knew it then. I just don’t think it was conventional to do something about it.
Q: Definitely not. And your brother?
Barber: My brother was in New York working. He’s a few years older than I am. I
don’t remember what he did exactly after college, but—
Q: But in any case, you weren’t together.
Barber: No, no, no, no, no, not at all, no. He wasn’t even in the restaurant business at all.
He was in the advertising business.
Then I spent about a year and a half in L.A., and I really didn’t like baking bread
at night. I ended up cooking in a few restaurants. So I wouldn’t say that I was convinced
that, like, I wanted to be a chef, because I was probably getting more convinced that I
didn’t want to a chef, which was my original inclination, but I didn’t know where this
was going to go.
Then I got very sick. I got cancer. That was in L.A. in the middle of all this, of
cooking and baking bread. So I ended up having to come back to New York. Then I was
in Indiana for a while, sort of back and forth, because this doctor who was sort of the
leading doctor with this—I had a rare form of testes cancer, and so I ended up having to
get treated out there. I went out. So this took a while, and then from that experience I
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was back out in California for a little while, but then in the East Coast cooking, and then I
decided to go to France.
So if there’s, like, a threading theme through all of this, it’s, like, it’s just
unknown. It’s like I don’t exactly know why I kept with cooking. I knew it wasn’t
making me very happy. I wasn’t particularly good at it, by the way, to make a judgment.
I mean, I became a very good line cook, I think, by the end, but I wasn’t like a natural. I
was quite—and I was very athletic.
Q: So physically demanding too.
Barber: Well, yes, yes. But I mean, I was young, and I was very strong. I was in very
good shape. I was an athlete in college, and I’m a good athlete just in general, or I was.
Who I look for now in my kitchen are athletic people, I mean, for sure, because those end
up making very, very good—but I just did not enjoy it, I think, and I didn’t have the
patience for doing kind of meticulous work. So I did not excel in the places that I
I went to France because my aunt and uncle, who were a big influence on my
life—now, this is my mother’s brother and his wife were enormous foodies and were
always introducing me to French food. They often lived in France. My uncle took
sabbaticals in France. He’s a doctor, a research doctor, and took these sabbaticals. We
would visit him, and I got interested I think in French food in particular because of him
and because of her, big influences on my life and very outside sort of personalities and
very passionate about food and wine.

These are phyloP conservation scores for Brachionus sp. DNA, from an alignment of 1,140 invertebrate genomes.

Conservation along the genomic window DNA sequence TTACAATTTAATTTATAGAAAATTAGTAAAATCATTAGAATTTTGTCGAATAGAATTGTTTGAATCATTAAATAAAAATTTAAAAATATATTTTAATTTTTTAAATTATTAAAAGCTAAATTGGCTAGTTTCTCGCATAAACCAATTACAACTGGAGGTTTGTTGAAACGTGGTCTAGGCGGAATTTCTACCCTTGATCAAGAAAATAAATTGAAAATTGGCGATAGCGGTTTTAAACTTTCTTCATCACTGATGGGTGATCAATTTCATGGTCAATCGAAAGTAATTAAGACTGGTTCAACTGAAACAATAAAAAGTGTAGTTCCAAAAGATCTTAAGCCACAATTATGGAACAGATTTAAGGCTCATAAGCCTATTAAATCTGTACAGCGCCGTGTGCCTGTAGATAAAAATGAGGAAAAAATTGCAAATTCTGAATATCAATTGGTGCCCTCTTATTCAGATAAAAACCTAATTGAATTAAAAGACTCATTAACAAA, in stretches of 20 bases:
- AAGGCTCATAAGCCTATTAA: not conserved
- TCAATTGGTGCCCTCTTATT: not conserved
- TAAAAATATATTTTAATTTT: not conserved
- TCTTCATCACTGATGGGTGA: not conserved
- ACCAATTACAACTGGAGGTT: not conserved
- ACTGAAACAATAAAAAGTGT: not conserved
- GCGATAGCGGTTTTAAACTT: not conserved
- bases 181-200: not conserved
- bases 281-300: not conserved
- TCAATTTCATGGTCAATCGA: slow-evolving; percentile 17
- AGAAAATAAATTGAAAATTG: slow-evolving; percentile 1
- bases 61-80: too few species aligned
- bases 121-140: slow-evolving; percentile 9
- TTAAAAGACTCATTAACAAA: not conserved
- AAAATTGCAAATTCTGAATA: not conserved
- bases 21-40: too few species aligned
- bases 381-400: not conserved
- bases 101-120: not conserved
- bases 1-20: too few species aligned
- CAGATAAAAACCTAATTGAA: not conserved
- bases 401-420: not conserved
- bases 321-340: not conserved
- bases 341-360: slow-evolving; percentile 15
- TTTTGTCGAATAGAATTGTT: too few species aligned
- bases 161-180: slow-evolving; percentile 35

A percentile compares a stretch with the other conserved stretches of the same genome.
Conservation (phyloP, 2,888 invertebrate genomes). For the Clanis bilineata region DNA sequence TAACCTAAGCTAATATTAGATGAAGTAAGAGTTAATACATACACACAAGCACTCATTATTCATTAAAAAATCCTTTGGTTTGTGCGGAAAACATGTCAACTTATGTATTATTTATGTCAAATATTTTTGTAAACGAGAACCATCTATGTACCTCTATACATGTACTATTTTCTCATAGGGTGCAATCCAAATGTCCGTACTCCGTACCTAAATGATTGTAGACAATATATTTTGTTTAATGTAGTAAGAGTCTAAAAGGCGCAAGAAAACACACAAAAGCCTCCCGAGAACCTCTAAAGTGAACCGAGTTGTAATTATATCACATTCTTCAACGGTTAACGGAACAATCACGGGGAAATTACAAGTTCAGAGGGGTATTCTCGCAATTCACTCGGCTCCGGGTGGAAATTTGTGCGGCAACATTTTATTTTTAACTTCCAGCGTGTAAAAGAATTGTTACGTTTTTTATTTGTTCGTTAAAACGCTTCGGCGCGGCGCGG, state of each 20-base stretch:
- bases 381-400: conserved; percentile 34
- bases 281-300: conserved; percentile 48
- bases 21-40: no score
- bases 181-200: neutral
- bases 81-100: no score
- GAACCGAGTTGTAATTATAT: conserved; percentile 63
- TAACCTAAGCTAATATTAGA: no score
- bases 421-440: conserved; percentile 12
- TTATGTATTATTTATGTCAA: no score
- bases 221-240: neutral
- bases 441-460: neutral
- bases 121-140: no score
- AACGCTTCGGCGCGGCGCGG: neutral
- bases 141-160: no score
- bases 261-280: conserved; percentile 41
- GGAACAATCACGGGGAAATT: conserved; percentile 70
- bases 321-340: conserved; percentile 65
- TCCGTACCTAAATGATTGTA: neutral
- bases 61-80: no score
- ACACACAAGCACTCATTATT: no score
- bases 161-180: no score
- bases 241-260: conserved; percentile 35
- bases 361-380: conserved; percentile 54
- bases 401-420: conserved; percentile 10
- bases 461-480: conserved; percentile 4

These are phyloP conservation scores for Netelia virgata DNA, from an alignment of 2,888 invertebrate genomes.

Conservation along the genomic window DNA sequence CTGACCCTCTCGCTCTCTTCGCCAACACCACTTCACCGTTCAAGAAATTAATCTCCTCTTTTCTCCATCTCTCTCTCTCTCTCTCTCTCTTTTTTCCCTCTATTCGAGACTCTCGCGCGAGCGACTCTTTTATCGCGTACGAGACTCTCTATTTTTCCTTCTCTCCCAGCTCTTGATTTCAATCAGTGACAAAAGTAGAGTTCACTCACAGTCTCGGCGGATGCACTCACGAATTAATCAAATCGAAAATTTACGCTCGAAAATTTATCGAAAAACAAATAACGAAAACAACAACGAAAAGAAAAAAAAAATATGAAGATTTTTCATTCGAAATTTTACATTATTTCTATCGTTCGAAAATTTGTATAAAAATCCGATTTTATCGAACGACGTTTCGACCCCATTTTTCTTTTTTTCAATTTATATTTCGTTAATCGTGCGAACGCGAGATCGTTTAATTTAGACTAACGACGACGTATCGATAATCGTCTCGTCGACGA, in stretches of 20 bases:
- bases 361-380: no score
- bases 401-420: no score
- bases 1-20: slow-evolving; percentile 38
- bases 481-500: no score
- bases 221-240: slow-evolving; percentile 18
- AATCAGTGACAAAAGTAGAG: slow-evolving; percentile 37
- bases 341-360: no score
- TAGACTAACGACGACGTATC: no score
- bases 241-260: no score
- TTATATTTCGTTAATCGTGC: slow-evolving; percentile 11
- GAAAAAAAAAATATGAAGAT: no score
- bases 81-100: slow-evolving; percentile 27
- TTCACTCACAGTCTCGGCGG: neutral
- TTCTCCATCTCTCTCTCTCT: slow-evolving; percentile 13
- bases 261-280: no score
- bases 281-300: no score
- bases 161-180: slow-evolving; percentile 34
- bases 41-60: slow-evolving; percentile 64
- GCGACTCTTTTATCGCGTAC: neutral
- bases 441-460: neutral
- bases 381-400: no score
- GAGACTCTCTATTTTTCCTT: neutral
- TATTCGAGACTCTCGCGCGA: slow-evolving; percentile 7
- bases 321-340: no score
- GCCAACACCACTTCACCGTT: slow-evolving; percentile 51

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Q: When they were in France, where did they live?
Barber: Well, they moved each time to a different beautiful, small, just very, very lovely
apartment, and they ended up on the Île Saint-Louis, which is where—
Q: Not bad.
Barber: Right, right. That was the nicest apartment, which they still have, and that’s
where I went to—I didn’t end up staying there, but I spent a lot of time there when I
worked in Paris, and I spent a year or so more in Paris. Actually, I spent about half a year
in Paris and I spent a lot of time traveling in the south. That’s really, I think, where
things started to click, and I became a much better cook. I got introduced to a lot of
interesting chefs. One in Paris I began working with and stayed for a while, Michel
Rostang, is who back then was a two-Michelin-star chef and still is today, but was one of
the leading chefs of the time. It was a really impressive restaurant, and so I worked there
for a while.
Q: By then you were about how old?
Barber: I was twenty-five or twenty-six.
Q: When you went to France?
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Barber: Yes, twenty-five, I think.
Q: Were you worried about what you were going to do with your life?
Barber: Yes, always, always. This was not a calling. I don’t know what I was doing. I
kept thinking like—I was so sure that, like, with each restaurant that I went into, I didn’t
want this as my life and I didn’t picture it. I was assured of that.
So it ended up being very tough in France. Today there’s these hour restrictions.
There’s a thirty-five-hour work week in France now. That is the law, and back then there
was no such law. You worked impossible hours.
Q: I didn’t realize it extended into kitchens now as well, that they police that.
Barber: Yes. Well, it’s what’s killing French food, because there’s no time to do
anything, and no restaurant can afford to double up even more. I mean, where I worked
with Michel Rostang, there were more cooks than there were diners. I mean, the food
was so elaborate. And that’s why I think France was the place to be at the time. Spain